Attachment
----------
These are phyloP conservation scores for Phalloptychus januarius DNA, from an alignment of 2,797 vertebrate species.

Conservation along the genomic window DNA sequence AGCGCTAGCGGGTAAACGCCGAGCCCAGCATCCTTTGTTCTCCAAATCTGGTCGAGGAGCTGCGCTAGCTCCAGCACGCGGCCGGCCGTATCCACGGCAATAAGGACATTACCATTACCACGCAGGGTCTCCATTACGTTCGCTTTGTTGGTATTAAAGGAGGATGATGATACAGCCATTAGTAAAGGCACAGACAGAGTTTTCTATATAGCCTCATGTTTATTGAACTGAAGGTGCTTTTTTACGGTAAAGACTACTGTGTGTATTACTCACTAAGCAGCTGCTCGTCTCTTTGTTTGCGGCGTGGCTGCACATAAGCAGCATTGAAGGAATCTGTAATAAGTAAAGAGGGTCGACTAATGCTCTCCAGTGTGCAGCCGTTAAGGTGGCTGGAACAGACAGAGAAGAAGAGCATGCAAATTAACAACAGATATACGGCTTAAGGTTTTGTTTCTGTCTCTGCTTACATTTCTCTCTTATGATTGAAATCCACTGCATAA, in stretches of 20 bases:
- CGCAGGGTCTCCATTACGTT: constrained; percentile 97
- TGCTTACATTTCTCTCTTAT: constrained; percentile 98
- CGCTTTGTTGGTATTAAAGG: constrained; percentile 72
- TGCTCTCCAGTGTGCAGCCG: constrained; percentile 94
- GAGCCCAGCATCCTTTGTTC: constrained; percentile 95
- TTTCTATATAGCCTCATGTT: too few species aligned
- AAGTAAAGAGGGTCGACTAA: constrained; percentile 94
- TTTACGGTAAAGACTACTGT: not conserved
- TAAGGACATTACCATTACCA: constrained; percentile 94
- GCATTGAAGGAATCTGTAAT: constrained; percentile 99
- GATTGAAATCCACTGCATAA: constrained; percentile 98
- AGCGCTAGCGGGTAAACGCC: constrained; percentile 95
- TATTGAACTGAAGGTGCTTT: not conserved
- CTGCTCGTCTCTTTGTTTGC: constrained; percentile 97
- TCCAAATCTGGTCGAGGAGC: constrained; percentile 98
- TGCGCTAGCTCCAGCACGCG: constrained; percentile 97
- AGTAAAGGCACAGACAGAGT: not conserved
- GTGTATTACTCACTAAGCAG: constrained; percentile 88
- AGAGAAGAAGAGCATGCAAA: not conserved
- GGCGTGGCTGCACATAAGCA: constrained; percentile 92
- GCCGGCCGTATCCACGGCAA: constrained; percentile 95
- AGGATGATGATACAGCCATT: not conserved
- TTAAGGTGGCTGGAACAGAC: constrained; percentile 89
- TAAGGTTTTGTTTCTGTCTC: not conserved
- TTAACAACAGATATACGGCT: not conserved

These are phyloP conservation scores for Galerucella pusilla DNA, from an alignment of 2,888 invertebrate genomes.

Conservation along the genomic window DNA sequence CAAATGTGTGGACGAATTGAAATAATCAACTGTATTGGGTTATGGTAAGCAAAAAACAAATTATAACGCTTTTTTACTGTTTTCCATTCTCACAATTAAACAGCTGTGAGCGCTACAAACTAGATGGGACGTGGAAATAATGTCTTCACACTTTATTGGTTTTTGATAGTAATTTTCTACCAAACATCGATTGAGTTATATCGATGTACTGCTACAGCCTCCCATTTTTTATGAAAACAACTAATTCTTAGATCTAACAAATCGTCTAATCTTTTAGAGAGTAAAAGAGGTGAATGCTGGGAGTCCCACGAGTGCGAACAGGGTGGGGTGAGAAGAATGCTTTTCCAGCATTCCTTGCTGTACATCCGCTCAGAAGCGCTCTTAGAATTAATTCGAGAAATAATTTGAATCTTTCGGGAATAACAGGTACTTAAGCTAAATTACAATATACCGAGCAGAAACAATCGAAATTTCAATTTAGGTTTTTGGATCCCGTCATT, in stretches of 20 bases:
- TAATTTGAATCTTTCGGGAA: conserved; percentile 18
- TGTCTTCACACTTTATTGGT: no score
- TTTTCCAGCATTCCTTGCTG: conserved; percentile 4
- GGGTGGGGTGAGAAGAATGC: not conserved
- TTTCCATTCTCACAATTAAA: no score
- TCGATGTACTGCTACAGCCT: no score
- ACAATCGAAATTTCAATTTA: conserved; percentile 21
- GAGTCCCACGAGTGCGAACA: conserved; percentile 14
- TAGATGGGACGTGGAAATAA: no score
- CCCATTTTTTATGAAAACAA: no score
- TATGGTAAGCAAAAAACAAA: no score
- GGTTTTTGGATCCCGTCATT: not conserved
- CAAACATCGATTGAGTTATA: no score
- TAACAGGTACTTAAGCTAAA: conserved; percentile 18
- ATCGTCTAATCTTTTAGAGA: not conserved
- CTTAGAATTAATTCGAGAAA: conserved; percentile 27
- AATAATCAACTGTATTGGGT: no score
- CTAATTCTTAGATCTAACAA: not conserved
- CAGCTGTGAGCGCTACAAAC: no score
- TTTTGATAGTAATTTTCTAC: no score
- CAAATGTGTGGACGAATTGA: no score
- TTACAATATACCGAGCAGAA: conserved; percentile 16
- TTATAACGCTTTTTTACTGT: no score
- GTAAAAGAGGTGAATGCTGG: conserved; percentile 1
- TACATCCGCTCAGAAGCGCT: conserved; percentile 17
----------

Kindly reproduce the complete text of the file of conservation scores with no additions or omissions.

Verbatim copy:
These are phyloP conservation scores for Phalloptychus januarius DNA, from an alignment of 2,797 vertebrate species.

Conservation along the genomic window DNA sequence AGCGCTAGCGGGTAAACGCCGAGCCCAGCATCCTTTGTTCTCCAAATCTGGTCGAGGAGCTGCGCTAGCTCCAGCACGCGGCCGGCCGTATCCACGGCAATAAGGACATTACCATTACCACGCAGGGTCTCCATTACGTTCGCTTTGTTGGTATTAAAGGAGGATGATGATACAGCCATTAGTAAAGGCACAGACAGAGTTTTCTATATAGCCTCATGTTTATTGAACTGAAGGTGCTTTTTTACGGTAAAGACTACTGTGTGTATTACTCACTAAGCAGCTGCTCGTCTCTTTGTTTGCGGCGTGGCTGCACATAAGCAGCATTGAAGGAATCTGTAATAAGTAAAGAGGGTCGACTAATGCTCTCCAGTGTGCAGCCGTTAAGGTGGCTGGAACAGACAGAGAAGAAGAGCATGCAAATTAACAACAGATATACGGCTTAAGGTTTTGTTTCTGTCTCTGCTTACATTTCTCTCTTATGATTGAAATCCACTGCATAA, in stretches of 20 bases:
- CGCAGGGTCTCCATTACGTT: constrained; percentile 97
- TGCTTACATTTCTCTCTTAT: constrained; percentile 98
- CGCTTTGTTGGTATTAAAGG: constrained; percentile 72
- TGCTCTCCAGTGTGCAGCCG: constrained; percentile 94
- GAGCCCAGCATCCTTTGTTC: constrained; percentile 95
- TTTCTATATAGCCTCATGTT: too few species aligned
- AAGTAAAGAGGGTCGACTAA: constrained; percentile 94
- TTTACGGTAAAGACTACTGT: not conserved
- TAAGGACATTACCATTACCA: constrained; percentile 94
- GCATTGAAGGAATCTGTAAT: constrained; percentile 99
- GATTGAAATCCACTGCATAA: constrained; percentile 98
- AGCGCTAGCGGGTAAACGCC: constrained; percentile 95
- TATTGAACTGAAGGTGCTTT: not conserved
- CTGCTCGTCTCTTTGTTTGC: constrained; percentile 97
- TCCAAATCTGGTCGAGGAGC: constrained; percentile 98
- TGCGCTAGCTCCAGCACGCG: constrained; percentile 97
- AGTAAAGGCACAGACAGAGT: not conserved
- GTGTATTACTCACTAAGCAG: constrained; percentile 88
- AGAGAAGAAGAGCATGCAAA: not conserved
- GGCGTGGCTGCACATAAGCA: constrained; percentile 92
- GCCGGCCGTATCCACGGCAA: constrained; percentile 95
- AGGATGATGATACAGCCATT: not conserved
- TTAAGGTGGCTGGAACAGAC: constrained; percentile 89
- TAAGGTTTTGTTTCTGTCTC: not conserved
- TTAACAACAGATATACGGCT: not conserved

These are phyloP conservation scores for Galerucella pusilla DNA, from an alignment of 2,888 invertebrate genomes.

Conservation along the genomic window DNA sequence CAAATGTGTGGACGAATTGAAATAATCAACTGTATTGGGTTATGGTAAGCAAAAAACAAATTATAACGCTTTTTTACTGTTTTCCATTCTCACAATTAAACAGCTGTGAGCGCTACAAACTAGATGGGACGTGGAAATAATGTCTTCACACTTTATTGGTTTTTGATAGTAATTTTCTACCAAACATCGATTGAGTTATATCGATGTACTGCTACAGCCTCCCATTTTTTATGAAAACAACTAATTCTTAGATCTAACAAATCGTCTAATCTTTTAGAGAGTAAAAGAGGTGAATGCTGGGAGTCCCACGAGTGCGAACAGGGTGGGGTGAGAAGAATGCTTTTCCAGCATTCCTTGCTGTACATCCGCTCAGAAGCGCTCTTAGAATTAATTCGAGAAATAATTTGAATCTTTCGGGAATAACAGGTACTTAAGCTAAATTACAATATACCGAGCAGAAACAATCGAAATTTCAATTTAGGTTTTTGGATCCCGTCATT, in stretches of 20 bases:
- TAATTTGAATCTTTCGGGAA: conserved; percentile 18
- TGTCTTCACACTTTATTGGT: no score
- TTTTCCAGCATTCCTTGCTG: conserved; percentile 4
- GGGTGGGGTGAGAAGAATGC: not conserved
- TTTCCATTCTCACAATTAAA: no score
- TCGATGTACTGCTACAGCCT: no score
- ACAATCGAAATTTCAATTTA: conserved; percentile 21
- GAGTCCCACGAGTGCGAACA: conserved; percentile 14
- TAGATGGGACGTGGAAATAA: no score
- CCCATTTTTTATGAAAACAA: no score
- TATGGTAAGCAAAAAACAAA: no score
- GGTTTTTGGATCCCGTCATT: not conserved
- CAAACATCGATTGAGTTATA: no score
- TAACAGGTACTTAAGCTAAA: conserved; percentile 18
- ATCGTCTAATCTTTTAGAGA: not conserved
- CTTAGAATTAATTCGAGAAA: conserved; percentile 27
- AATAATCAACTGTATTGGGT: no score
- CTAATTCTTAGATCTAACAA: not conserved
- CAGCTGTGAGCGCTACAAAC: no score
- TTTTGATAGTAATTTTCTAC: no score
- CAAATGTGTGGACGAATTGA: no score
- TTACAATATACCGAGCAGAA: conserved; percentile 16
- TTATAACGCTTTTTTACTGT: no score
- GTAAAAGAGGTGAATGCTGG: conserved; percentile 1
- TACATCCGCTCAGAAGCGCT: conserved; percentile 17